Independence Day

I hope everyone had a great 4th of July, 2018. I did. Having a holiday in the middle of the week is everyone’s favorite thing. (side-eye stare).

Wow, it’s almost been a year since I blogged. Obviously, I am terrible at this. At the blogging thing…and having an on-line presence…which does not help me grow my audience or get me closer to my goal of being a full-time writer. (Until I became an author, I never had Facebook, Twitter, Goodreads…any of that, because it’s sooooo millennial [emoji with tongue sticking out = fuchi]).

But in the past year, I have received some positive reviews from passionate readers (can I call them “fans?”). That has been great, and I appreciate everyone taking a chance on my book, but there is so much more work I need to do to grow my audience.

I need to meet my audience where they are. Which is on-line. On Twitter. Facebook. Instagram? I don’t know how to do this stuff. But I need to learn…and embrace it all. (I’m like a cave dweller stepping into the sun for the first time – “it burns us!”).

Honestly, one major reason why I have been avoiding having an online presence was due to the fact I have a full-time job, and the implications of declaring I am developing a secondary career has been risky. Pursuing a writing career could be (and has been) received by my employer as a conflict of interest. I have had internal interviews where the question comes up, “Where do you see yourself in 5 years?” If the answer is not related to the job you are applying for, if it is, “I passionately want to be an author,” then you will all likely not the best candidate for the job.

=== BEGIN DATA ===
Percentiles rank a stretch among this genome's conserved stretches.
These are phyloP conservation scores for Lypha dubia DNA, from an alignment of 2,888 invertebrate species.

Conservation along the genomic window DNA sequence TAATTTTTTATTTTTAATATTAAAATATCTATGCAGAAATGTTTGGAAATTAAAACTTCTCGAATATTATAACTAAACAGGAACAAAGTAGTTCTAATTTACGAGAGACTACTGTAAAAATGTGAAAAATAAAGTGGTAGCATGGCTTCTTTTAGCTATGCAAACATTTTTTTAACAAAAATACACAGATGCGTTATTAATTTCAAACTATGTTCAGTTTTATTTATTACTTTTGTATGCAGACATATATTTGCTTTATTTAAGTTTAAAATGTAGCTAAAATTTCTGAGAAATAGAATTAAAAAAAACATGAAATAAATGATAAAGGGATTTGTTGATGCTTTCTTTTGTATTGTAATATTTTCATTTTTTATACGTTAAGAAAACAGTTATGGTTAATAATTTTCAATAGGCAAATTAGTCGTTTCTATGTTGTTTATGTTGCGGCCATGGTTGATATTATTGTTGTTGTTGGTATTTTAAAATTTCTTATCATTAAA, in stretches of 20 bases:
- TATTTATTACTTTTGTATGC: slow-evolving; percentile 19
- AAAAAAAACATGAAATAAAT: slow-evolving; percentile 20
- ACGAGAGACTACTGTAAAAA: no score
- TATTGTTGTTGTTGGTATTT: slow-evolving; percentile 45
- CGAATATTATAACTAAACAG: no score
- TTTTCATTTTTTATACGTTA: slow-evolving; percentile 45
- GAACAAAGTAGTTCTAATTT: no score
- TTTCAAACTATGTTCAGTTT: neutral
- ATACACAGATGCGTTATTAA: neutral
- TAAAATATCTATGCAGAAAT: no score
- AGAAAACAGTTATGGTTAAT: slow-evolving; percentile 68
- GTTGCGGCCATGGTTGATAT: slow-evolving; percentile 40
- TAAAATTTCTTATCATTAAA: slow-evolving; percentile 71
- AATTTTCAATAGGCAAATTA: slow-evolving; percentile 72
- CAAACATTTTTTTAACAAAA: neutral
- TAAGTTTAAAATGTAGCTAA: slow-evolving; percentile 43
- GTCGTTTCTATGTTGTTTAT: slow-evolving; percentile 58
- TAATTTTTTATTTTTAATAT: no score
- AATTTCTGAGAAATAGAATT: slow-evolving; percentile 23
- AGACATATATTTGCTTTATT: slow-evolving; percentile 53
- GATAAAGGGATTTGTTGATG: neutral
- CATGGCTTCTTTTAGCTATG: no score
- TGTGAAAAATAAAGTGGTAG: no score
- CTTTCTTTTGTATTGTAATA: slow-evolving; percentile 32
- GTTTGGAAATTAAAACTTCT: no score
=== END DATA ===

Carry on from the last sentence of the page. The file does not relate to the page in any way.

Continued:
This has happened to me. It doesn’t feel great when your passion is viewed as a liability.

I can’t simultaneously keep my writing on the down low while expecting to grow my audience and my brand as an author. Therefore, I am going all in. I am not treating writing as a hobby anymore. Or a secret. It demands more. I am embracing what I truly want and signaling to all that this is how I will shape my life. I’m all in.

I still have to maintain my job though- mortgage, kids, insurance, food. Until I grow my audience into, like, 10,000 sold copies. (I’d take 5000 tbh). These seem like astronomic figures to me right now. But very achievable.